Ace’s feisty style a tribute to hero
Bruins’ Canning says competitiveness was inspired by Dodgers’ Hershiser.
Griffin Canning’s pitching demeanor should come with a disclaimer: Any resemblance to actual persons, living or dead, is purely intended.
The UCLA junior righthander doesn’t wear jersey No. 55 for symmetry’s sake. It’s a tribute to Orel Hershiser, the former Dodgers hero whom Canning tries to emulate with his get-it-done mentality on the mound.
“I’ve watched videos of him and I’ve heard stories about him, the competitiveness — and his nickname was ‘The Bulldog,’ ” Canning said, “so I definitely modeled myself after his competitiveness.”
Of course, it’s easier to be a bloodthirsty Bruin when you possess a four-pitch repertoire like Canning’s, which includes a curveball, changeup and slider that complement a fastball that typically ranges from 92 to 94 mph. UCLA intends to rely on its double threat of an ace at 4 p.m. Friday when the Bruins (30-25) open an NCAA tournament baseball regional against Texas (3722) at Long Beach State’s Blair Field. The game will be televised by ESPN2.
Canning will be making his postseason debut after having missed UCLA’s 2015
regional because a stress fracture in his back. His absence was a contributing factor in the Bruins’ defeat.
“It was tough to watch,” Canning said, “especially being the No. 1 national seed and losing in the regional to Maryland. Since I missed out a little bit my freshman year, I’m definitely more excited.”
Canning helped UCLA get back to the playoffs this season after the team failed to qualify in 2016, going 7-3 with a 2.34 ERA and a career-high three shutouts. He’s issued only 30 walks in 1111⁄3 innings, and his 134 strikeouts rank fifth nationally.
“He’s a pitch maker and he’s a tougher matchup just because he mixes [his pitches] so well,” UCLA coach John Savage said. “There’s not really something you can sit on. He’s a guy who can throw any pitch in any count and his stuff has really jumped this year. His fastball is harder, his curveball is harder, his changeup is better and his slider is harder.”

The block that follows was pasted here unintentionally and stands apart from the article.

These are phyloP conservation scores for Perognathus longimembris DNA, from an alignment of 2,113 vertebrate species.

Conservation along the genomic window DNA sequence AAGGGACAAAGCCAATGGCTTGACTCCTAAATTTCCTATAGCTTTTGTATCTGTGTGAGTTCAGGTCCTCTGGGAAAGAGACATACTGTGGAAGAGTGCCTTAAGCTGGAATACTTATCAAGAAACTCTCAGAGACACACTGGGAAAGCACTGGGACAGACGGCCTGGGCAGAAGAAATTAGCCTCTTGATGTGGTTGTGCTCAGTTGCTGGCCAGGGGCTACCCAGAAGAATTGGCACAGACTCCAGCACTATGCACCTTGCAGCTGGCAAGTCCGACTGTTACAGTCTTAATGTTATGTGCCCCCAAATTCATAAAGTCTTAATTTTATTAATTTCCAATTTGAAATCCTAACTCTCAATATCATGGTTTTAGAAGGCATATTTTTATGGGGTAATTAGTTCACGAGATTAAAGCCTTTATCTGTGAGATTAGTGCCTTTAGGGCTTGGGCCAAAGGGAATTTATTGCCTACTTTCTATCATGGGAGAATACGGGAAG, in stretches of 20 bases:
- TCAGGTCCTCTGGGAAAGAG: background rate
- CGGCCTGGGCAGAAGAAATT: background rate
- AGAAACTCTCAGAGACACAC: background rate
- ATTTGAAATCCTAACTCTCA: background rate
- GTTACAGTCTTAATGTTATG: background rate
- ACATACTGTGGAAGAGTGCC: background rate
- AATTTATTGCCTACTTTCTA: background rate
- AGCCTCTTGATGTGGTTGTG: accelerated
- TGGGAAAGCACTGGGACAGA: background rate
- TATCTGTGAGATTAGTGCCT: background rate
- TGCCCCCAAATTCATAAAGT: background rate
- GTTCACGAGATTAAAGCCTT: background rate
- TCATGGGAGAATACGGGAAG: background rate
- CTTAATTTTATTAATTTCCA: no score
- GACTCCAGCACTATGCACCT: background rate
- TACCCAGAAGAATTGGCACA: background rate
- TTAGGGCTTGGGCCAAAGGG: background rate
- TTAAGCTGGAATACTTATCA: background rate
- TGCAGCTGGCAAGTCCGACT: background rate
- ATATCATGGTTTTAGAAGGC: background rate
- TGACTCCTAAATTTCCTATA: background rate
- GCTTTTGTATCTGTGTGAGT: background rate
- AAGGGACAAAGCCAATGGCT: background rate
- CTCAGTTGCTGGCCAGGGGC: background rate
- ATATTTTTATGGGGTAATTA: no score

Canning is among 25 semifinalists for the Golden Spikes Award given to the top player in college baseball, but not being selected could have its benefits. It was Canning’s exclusion from Team USA activities and the Area Code Games coming out of Santa Margarita High that helped fuel his edge.
“A little bit,” Canning acknowledged when asked if the snubs contributed to his feistiness. “I mean, you don’t look too much into that. You don’t want to be the best high school player in the nation, you want to be the best 23year-old, so it’s a constant process of getting better.”
Canning is widely projected as a first-round pick in the June 12 amateur draft, but he’s in no hurry for his college career to end. He’s the leader of a young team that played the entire season without No. 2 pitcher Kyle Molnar, who underwent ligament replacement surgery on his elbow last year. The Bruins often feature five or six freshmen in their lineup and are expected to get back freshman infielder Kyle Cuellar, who was hitting a teamhigh .327 before being sidelined the last few weeks because of mononucleosis.
The four-team, doubleelimination regional in which UCLA is participating could be dubbed the Familiarity Bracket. The Bruins have played Texas three times (going 0-3), Long Beach State twice (going 2-0) and San Diego State twice (going 0-2). Top-seeded Long Beach State (37-17-1) will face fourthseeded San Diego State (4119) at 8:30 p.m. in Friday’s other game at Blair Field.
Canning did not receive a decision during UCLA’s 5-4 loss to Texas on March 10. He gave up six hits and three runs in seven innings — striking out four and issuing a season-high four walks — during a game in which the Bruins’ bullpen faltered.
“Texas is a powerhouse in baseball,” Canning said, “so you kind of know who you’re getting.”
So do the Longhorns. If Canning is his usual composed, dominant self, it could be Texas toast.
UCLA PITCHER Griffin Canning, facing camera, missed the 2015 regional because of a back injury. UCLA’s loss to Maryland was “tough to watch,” he said.